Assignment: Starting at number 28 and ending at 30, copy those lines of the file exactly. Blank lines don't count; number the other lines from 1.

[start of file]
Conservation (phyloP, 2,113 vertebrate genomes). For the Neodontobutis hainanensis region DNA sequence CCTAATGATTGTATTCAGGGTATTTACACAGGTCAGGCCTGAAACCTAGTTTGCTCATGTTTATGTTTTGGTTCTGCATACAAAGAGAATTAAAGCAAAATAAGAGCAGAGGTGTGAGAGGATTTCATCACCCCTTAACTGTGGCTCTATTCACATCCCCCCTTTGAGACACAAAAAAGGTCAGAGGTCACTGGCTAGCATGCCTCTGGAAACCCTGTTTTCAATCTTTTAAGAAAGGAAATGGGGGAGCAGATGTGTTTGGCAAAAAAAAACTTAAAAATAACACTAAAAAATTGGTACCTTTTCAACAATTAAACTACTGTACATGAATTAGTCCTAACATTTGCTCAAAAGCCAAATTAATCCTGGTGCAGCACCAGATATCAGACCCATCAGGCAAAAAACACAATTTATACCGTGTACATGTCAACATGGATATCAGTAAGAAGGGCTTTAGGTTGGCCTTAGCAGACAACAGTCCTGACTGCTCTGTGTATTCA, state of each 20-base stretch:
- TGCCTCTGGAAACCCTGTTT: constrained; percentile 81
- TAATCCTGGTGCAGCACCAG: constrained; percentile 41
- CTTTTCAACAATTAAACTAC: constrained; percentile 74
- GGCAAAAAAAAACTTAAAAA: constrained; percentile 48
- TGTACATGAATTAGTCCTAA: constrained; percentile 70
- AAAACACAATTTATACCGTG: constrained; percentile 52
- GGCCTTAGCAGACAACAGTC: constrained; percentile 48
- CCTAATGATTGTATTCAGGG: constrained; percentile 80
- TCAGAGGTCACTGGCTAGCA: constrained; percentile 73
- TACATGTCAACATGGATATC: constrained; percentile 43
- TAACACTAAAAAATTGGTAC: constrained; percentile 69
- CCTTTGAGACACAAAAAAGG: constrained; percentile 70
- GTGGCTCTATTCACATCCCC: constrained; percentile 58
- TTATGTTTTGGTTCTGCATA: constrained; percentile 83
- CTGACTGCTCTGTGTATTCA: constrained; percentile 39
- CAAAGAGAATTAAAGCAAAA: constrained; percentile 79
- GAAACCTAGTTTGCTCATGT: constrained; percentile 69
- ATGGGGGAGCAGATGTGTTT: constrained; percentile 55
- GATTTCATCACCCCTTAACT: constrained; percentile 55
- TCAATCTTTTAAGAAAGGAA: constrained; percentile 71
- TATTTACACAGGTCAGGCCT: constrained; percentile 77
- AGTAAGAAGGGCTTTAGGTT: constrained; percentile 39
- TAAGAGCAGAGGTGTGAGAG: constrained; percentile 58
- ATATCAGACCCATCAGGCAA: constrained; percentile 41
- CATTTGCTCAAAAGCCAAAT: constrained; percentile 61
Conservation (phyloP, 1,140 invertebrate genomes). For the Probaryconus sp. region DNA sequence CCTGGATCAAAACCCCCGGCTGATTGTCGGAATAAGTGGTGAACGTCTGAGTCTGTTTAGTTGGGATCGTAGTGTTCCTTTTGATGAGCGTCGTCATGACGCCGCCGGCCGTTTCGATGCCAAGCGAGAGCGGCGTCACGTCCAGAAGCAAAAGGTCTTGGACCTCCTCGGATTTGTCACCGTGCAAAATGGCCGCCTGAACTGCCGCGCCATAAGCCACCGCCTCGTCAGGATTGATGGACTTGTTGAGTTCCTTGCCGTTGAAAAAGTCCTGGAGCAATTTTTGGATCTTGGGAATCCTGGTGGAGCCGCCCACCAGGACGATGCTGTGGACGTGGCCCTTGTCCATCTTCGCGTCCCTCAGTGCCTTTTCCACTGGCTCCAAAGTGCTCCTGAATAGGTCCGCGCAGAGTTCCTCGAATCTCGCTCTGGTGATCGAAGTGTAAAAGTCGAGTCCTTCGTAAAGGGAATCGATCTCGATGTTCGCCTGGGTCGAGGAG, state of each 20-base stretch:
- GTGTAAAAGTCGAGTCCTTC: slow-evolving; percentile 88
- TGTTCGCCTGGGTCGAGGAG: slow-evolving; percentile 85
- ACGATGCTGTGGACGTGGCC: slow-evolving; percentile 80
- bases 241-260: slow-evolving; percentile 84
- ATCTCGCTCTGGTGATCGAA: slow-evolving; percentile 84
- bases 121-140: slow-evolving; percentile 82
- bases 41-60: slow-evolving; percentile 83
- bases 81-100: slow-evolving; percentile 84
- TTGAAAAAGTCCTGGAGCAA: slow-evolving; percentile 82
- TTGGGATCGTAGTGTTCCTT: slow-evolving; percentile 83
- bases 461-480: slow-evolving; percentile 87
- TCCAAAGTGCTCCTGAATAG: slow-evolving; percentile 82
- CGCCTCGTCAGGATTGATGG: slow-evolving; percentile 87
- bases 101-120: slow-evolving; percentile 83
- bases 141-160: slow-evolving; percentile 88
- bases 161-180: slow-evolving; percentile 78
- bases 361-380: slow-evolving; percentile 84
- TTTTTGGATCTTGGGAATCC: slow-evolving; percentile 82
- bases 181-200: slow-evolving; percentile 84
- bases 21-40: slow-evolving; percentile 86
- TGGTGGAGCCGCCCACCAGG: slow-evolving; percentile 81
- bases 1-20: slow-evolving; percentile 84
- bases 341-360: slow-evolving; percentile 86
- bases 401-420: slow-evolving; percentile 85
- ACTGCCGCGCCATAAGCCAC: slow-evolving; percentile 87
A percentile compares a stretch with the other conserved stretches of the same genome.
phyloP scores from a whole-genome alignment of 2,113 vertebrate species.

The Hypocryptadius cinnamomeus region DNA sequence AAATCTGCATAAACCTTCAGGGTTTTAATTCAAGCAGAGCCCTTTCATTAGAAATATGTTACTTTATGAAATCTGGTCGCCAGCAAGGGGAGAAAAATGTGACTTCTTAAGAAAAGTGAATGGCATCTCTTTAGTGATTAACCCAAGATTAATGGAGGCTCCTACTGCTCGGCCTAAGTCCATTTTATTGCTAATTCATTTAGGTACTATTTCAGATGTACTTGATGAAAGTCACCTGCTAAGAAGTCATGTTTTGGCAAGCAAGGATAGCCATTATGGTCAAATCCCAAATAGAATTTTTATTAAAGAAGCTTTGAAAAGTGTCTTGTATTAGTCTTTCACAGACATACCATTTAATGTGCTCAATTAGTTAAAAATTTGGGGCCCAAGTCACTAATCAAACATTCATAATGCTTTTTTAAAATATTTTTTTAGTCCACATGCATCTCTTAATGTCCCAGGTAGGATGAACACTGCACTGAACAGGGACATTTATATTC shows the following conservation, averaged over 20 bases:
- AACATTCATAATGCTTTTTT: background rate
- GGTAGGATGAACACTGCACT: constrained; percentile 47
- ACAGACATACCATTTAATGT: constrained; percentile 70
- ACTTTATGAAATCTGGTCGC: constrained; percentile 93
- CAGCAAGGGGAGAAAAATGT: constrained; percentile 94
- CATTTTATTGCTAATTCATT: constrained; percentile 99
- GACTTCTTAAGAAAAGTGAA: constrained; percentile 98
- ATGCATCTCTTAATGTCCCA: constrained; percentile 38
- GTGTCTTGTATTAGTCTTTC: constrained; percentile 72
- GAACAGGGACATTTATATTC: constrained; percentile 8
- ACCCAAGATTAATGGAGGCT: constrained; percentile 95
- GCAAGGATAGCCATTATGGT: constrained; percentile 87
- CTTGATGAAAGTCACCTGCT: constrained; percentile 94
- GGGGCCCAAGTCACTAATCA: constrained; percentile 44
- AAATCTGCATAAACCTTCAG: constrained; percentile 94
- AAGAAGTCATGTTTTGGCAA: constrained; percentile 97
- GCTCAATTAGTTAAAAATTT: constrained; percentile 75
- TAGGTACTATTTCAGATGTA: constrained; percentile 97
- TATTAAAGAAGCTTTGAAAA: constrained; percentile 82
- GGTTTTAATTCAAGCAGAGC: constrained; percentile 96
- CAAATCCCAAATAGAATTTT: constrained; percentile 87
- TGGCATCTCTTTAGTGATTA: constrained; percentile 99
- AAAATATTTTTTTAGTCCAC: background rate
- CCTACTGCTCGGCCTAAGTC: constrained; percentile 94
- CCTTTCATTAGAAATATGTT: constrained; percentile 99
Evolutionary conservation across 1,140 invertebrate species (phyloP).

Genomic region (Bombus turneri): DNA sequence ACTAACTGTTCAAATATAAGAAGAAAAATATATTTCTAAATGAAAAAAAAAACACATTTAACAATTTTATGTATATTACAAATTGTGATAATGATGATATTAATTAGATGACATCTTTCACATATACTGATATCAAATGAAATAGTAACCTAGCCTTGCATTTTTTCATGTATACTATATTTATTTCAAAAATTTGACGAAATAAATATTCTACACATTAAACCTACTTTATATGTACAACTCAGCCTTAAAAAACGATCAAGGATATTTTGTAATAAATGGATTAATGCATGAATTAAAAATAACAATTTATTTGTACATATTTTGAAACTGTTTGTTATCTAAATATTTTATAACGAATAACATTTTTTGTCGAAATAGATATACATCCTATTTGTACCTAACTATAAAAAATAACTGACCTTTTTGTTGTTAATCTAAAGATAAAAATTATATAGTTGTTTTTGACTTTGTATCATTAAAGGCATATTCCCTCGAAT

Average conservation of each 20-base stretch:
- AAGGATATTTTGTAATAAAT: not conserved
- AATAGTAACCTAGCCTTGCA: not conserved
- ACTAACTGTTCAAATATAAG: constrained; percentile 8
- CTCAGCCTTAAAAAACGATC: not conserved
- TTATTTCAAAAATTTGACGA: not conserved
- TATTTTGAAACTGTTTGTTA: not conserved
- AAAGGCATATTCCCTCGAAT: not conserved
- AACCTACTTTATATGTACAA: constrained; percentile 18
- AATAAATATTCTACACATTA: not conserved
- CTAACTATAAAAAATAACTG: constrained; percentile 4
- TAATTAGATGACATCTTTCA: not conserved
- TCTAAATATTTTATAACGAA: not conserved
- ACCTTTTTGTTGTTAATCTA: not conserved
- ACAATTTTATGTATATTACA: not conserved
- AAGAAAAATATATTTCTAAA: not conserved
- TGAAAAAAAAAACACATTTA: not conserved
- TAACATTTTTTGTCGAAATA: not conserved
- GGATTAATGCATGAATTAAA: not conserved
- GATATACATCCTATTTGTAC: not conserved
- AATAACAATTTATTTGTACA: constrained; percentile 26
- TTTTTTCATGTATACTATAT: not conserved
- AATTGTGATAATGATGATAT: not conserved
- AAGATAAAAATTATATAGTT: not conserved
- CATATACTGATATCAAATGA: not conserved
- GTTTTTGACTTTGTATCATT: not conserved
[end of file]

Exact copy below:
- GTGTAAAAGTCGAGTCCTTC: slow-evolving; percentile 88
- TGTTCGCCTGGGTCGAGGAG: slow-evolving; percentile 85
- ACGATGCTGTGGACGTGGCC: slow-evolving; percentile 80